Trumpet valve oil household substitute (will 3-in-1 household oil work)?

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School starts Monday after a long recess and my kid's trumpet valves are stuck in place. We can't find the valve oil.
It's not a life-or-death 'emergency' - but it got me thinking (not being a musician) what I could use that I had around the house to lubricate the valves.
Unfortunately, I don't have 'sewing machine oil' at home (which googling says works ok). But I do have '3-in-1 household oil'.
The MSDS says 3-in-1 is "Severely Hydrotreated Heavy Naphthenic Oil" (> 97% with 2% Naptha). PDF = http://tinyurl.com/6wlw2vs
That sounds horrid. The music store will be closed until the kid goes to school
Googling some more, I see some people say that 'mineral oil' works (which I can probably get at a drug store, right?) but before I go farther, I wonder if anyone here has advice for an easily found substitute for trumpet oil on a Sunday (i.e., hardware or drug store chemical)?
BTW, this ehow article says to use "lamp oil" and "essential oil" in addition to "scent oil" and "sewing machine oil". Is it just me or are most of these oils (with the exception of sewing machine oil) exotic or what? http://www.ehow.com/how_6201749_homemade-trumpet-valve-oil.html
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Don't use 3-in-1 oil for the trumpet valves, its to thick and they will rise slowly. You need a very light oil, very thin. Have any hair clipper oil? If the child dosen't need to practice b4 going back to school, it's probably easiest to wait untill band class and borrow from another.
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sam bruno wrote:

Hi, I am a bass player al y life. Use WD-40 to loosen up the pistons(;et WD40 sip down) And I use Blue Juice for lube. When I don't play for long term. I pull all the pistons out. Good luck.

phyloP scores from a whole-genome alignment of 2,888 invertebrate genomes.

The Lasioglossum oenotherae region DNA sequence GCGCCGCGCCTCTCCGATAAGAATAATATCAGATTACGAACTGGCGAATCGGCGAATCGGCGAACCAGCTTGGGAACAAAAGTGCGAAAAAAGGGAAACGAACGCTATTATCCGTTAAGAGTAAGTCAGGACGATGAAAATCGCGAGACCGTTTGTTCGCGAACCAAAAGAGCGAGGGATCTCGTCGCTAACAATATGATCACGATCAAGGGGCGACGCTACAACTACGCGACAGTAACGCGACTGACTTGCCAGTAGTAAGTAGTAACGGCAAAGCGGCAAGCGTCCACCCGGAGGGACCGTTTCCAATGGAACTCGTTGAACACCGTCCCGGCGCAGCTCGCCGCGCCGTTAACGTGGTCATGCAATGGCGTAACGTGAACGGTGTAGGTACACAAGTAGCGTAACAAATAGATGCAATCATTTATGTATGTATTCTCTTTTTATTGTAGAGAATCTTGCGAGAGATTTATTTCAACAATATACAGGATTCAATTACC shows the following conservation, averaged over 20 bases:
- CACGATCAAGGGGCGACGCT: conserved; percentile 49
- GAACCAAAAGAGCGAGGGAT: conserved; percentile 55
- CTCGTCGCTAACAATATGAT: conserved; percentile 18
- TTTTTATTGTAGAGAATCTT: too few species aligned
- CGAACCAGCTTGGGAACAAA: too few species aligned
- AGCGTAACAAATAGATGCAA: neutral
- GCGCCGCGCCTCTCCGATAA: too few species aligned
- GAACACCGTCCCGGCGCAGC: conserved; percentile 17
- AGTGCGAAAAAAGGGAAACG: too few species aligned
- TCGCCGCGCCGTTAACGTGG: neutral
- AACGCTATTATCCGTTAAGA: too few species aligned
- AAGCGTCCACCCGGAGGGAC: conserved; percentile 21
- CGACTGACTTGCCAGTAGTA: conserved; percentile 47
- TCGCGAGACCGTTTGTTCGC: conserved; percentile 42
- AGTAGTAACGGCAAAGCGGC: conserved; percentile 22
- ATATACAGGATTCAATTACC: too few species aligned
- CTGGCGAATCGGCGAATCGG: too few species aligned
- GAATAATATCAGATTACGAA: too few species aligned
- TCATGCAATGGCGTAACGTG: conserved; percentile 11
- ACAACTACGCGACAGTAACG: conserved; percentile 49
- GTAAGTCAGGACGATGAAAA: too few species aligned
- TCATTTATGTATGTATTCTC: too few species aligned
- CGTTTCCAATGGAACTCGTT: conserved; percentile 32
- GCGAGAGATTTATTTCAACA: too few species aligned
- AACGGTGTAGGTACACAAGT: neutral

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wrote:

A few drops of dishsoap in pure water. Palmolive.
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sam bruno wrote:

If they are stuck, use a penetrating oil like WD-40. Then pull them out and clean them.
Then I'd probably use baby oil for lube. But 3-in-1 oil is fine too.
-Bob
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replying to zxcvbob, Sydneytbee wrote: WD-40 corrodes the nickle in horns (not reccomended)
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wrote:

Lamp oils is nothing more than kerosene with a scent. Use kerosene or probably even diesel fuel, which is basically the same as kero just not as pure.
WD40 should work too, but it evaporates in a short time, but that should give you time to buy the right stuff.
Or, go to Walmart and buy some silicone lube in a spray can. It's made for auto and home use, and it stays on the item and is thin.
Dont they have a can of this stuff in school for the kids? What if a trumpet gets stuck in the middle of the school concert? I'd think they would have some....
I've never played a trumpet though. I didnt even know they need to be lubed.
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Some years ago, I lubed a boy's bicycle chain with the cheap silicone lube from Walmart. Popular Mechancis brand, in the black can. Shortly after that, the boy and his family went home out of state. A couple days later, I heard from his Aunt Agnes (who lives near me), the bike chain locked up. From what I can guess, the walmart house brand is all solvent, and not much lube. By that time, the bike was 200 miles away, and I couldn't do anything for him. We were all very sad.
Snap brand silicone from Advance Auto is more pricey, but works well for me.
Christopher A. Young Learn more about Jesus www.lds.org .
Or, go to Walmart and buy some silicone lube in a spray can. It's made for auto and home use, and it stays on the item and is thin.
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On Sat, 7 Jan 2012 20:01:08 -0800, sam bruno wrote:

I would stick to the mineral oil. Kerosene based products smell and I doubt they are harmless. WD40 is good for cleaning things up, but dries out quickly. Sewing machine oil would also be a good substitute.
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On Sun, 8 Jan 2012 09:03:28 -0600, Michael Dobony wrote:

Also try posting to alt.audio.pro.live-sound. They are mostly sound techs, but many are also musicians and can give a better answer.
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Anything can be fixed with duct tape or WD-40.
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Absolutely NO . The closest thing to trumpet oil is probably kerosene. But I wouldnt reccomend that either. I have used a little diswashing detergent and water in a pinch. Unless he absolutely needs it before school I wouldnt do anything . Wait till he gets to school and borrow some.
Jimmie